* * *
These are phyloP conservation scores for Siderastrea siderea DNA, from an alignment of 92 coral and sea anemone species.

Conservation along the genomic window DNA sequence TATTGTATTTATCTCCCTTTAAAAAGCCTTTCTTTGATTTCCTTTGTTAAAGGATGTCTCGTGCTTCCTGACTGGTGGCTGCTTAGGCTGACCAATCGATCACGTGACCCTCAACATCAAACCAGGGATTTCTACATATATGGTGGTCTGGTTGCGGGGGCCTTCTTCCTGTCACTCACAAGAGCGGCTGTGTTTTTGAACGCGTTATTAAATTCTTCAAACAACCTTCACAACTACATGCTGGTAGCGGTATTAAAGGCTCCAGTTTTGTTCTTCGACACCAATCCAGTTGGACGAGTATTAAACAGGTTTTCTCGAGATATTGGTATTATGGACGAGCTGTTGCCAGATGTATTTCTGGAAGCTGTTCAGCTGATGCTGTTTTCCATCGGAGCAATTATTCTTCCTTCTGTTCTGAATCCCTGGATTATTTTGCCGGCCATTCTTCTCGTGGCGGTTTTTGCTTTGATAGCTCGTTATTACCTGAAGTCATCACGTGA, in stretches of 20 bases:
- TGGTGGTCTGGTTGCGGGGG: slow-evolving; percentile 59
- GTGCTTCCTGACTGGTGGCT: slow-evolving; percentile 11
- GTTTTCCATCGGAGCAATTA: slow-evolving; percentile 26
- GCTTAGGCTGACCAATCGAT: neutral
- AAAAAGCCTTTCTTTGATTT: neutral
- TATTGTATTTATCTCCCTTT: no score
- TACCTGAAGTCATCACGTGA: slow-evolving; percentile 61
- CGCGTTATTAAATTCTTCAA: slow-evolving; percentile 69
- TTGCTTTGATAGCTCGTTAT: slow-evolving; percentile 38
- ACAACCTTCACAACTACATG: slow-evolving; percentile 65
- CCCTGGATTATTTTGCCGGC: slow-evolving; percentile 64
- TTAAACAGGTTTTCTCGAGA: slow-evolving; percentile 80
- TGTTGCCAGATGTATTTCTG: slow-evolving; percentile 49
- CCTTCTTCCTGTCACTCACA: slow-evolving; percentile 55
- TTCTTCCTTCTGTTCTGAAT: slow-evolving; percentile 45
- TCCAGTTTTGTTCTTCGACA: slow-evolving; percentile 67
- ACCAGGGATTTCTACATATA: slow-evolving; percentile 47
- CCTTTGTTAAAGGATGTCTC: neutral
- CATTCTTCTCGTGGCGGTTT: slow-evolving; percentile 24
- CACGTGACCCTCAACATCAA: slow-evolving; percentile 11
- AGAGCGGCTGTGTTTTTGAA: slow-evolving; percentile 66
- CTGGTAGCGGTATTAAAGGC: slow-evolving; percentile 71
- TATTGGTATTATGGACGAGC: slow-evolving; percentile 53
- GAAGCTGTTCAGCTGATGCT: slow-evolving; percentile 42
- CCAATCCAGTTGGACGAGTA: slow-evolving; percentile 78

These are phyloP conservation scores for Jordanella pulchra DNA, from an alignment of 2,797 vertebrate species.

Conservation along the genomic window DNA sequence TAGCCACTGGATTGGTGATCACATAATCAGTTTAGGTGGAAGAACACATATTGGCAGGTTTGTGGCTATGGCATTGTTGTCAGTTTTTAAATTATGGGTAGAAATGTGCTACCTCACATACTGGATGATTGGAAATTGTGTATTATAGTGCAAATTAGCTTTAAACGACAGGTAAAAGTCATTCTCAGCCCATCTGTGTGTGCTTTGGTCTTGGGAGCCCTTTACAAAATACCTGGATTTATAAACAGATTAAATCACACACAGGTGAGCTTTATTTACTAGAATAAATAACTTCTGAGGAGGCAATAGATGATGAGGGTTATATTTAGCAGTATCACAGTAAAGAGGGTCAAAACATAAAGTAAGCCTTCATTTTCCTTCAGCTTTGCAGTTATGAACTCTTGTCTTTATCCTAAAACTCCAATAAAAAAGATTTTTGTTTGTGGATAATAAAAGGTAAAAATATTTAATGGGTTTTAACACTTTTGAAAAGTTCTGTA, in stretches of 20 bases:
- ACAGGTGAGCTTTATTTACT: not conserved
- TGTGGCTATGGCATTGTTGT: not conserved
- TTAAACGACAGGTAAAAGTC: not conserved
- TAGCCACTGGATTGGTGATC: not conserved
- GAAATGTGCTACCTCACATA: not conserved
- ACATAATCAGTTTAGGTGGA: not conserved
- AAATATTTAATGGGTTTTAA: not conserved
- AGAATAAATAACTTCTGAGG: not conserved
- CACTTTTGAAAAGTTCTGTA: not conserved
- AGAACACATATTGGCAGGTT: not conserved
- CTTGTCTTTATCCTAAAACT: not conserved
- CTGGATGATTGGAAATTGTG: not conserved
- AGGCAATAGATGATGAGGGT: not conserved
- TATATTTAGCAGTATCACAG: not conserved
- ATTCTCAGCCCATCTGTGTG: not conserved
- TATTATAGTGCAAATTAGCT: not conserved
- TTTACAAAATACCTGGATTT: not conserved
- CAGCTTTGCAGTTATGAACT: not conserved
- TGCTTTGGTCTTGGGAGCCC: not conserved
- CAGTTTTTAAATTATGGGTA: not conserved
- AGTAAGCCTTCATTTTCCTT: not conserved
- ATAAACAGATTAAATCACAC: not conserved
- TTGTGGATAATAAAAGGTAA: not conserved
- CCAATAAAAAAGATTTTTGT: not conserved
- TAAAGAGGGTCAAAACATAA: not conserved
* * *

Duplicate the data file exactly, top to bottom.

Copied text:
These are phyloP conservation scores for Siderastrea siderea DNA, from an alignment of 92 coral and sea anemone species.

Conservation along the genomic window DNA sequence TATTGTATTTATCTCCCTTTAAAAAGCCTTTCTTTGATTTCCTTTGTTAAAGGATGTCTCGTGCTTCCTGACTGGTGGCTGCTTAGGCTGACCAATCGATCACGTGACCCTCAACATCAAACCAGGGATTTCTACATATATGGTGGTCTGGTTGCGGGGGCCTTCTTCCTGTCACTCACAAGAGCGGCTGTGTTTTTGAACGCGTTATTAAATTCTTCAAACAACCTTCACAACTACATGCTGGTAGCGGTATTAAAGGCTCCAGTTTTGTTCTTCGACACCAATCCAGTTGGACGAGTATTAAACAGGTTTTCTCGAGATATTGGTATTATGGACGAGCTGTTGCCAGATGTATTTCTGGAAGCTGTTCAGCTGATGCTGTTTTCCATCGGAGCAATTATTCTTCCTTCTGTTCTGAATCCCTGGATTATTTTGCCGGCCATTCTTCTCGTGGCGGTTTTTGCTTTGATAGCTCGTTATTACCTGAAGTCATCACGTGA, in stretches of 20 bases:
- TGGTGGTCTGGTTGCGGGGG: slow-evolving; percentile 59
- GTGCTTCCTGACTGGTGGCT: slow-evolving; percentile 11
- GTTTTCCATCGGAGCAATTA: slow-evolving; percentile 26
- GCTTAGGCTGACCAATCGAT: neutral
- AAAAAGCCTTTCTTTGATTT: neutral
- TATTGTATTTATCTCCCTTT: no score
- TACCTGAAGTCATCACGTGA: slow-evolving; percentile 61
- CGCGTTATTAAATTCTTCAA: slow-evolving; percentile 69
- TTGCTTTGATAGCTCGTTAT: slow-evolving; percentile 38
- ACAACCTTCACAACTACATG: slow-evolving; percentile 65
- CCCTGGATTATTTTGCCGGC: slow-evolving; percentile 64
- TTAAACAGGTTTTCTCGAGA: slow-evolving; percentile 80
- TGTTGCCAGATGTATTTCTG: slow-evolving; percentile 49
- CCTTCTTCCTGTCACTCACA: slow-evolving; percentile 55
- TTCTTCCTTCTGTTCTGAAT: slow-evolving; percentile 45
- TCCAGTTTTGTTCTTCGACA: slow-evolving; percentile 67
- ACCAGGGATTTCTACATATA: slow-evolving; percentile 47
- CCTTTGTTAAAGGATGTCTC: neutral
- CATTCTTCTCGTGGCGGTTT: slow-evolving; percentile 24
- CACGTGACCCTCAACATCAA: slow-evolving; percentile 11
- AGAGCGGCTGTGTTTTTGAA: slow-evolving; percentile 66
- CTGGTAGCGGTATTAAAGGC: slow-evolving; percentile 71
- TATTGGTATTATGGACGAGC: slow-evolving; percentile 53
- GAAGCTGTTCAGCTGATGCT: slow-evolving; percentile 42
- CCAATCCAGTTGGACGAGTA: slow-evolving; percentile 78

These are phyloP conservation scores for Jordanella pulchra DNA, from an alignment of 2,797 vertebrate species.

Conservation along the genomic window DNA sequence TAGCCACTGGATTGGTGATCACATAATCAGTTTAGGTGGAAGAACACATATTGGCAGGTTTGTGGCTATGGCATTGTTGTCAGTTTTTAAATTATGGGTAGAAATGTGCTACCTCACATACTGGATGATTGGAAATTGTGTATTATAGTGCAAATTAGCTTTAAACGACAGGTAAAAGTCATTCTCAGCCCATCTGTGTGTGCTTTGGTCTTGGGAGCCCTTTACAAAATACCTGGATTTATAAACAGATTAAATCACACACAGGTGAGCTTTATTTACTAGAATAAATAACTTCTGAGGAGGCAATAGATGATGAGGGTTATATTTAGCAGTATCACAGTAAAGAGGGTCAAAACATAAAGTAAGCCTTCATTTTCCTTCAGCTTTGCAGTTATGAACTCTTGTCTTTATCCTAAAACTCCAATAAAAAAGATTTTTGTTTGTGGATAATAAAAGGTAAAAATATTTAATGGGTTTTAACACTTTTGAAAAGTTCTGTA, in stretches of 20 bases:
- ACAGGTGAGCTTTATTTACT: not conserved
- TGTGGCTATGGCATTGTTGT: not conserved
- TTAAACGACAGGTAAAAGTC: not conserved
- TAGCCACTGGATTGGTGATC: not conserved
- GAAATGTGCTACCTCACATA: not conserved
- ACATAATCAGTTTAGGTGGA: not conserved
- AAATATTTAATGGGTTTTAA: not conserved
- AGAATAAATAACTTCTGAGG: not conserved
- CACTTTTGAAAAGTTCTGTA: not conserved
- AGAACACATATTGGCAGGTT: not conserved
- CTTGTCTTTATCCTAAAACT: not conserved
- CTGGATGATTGGAAATTGTG: not conserved
- AGGCAATAGATGATGAGGGT: not conserved
- TATATTTAGCAGTATCACAG: not conserved
- ATTCTCAGCCCATCTGTGTG: not conserved
- TATTATAGTGCAAATTAGCT: not conserved
- TTTACAAAATACCTGGATTT: not conserved
- CAGCTTTGCAGTTATGAACT: not conserved
- TGCTTTGGTCTTGGGAGCCC: not conserved
- CAGTTTTTAAATTATGGGTA: not conserved
- AGTAAGCCTTCATTTTCCTT: not conserved
- ATAAACAGATTAAATCACAC: not conserved
- TTGTGGATAATAAAAGGTAA: not conserved
- CCAATAAAAAAGATTTTTGT: not conserved
- TAAAGAGGGTCAAAACATAA: not conserved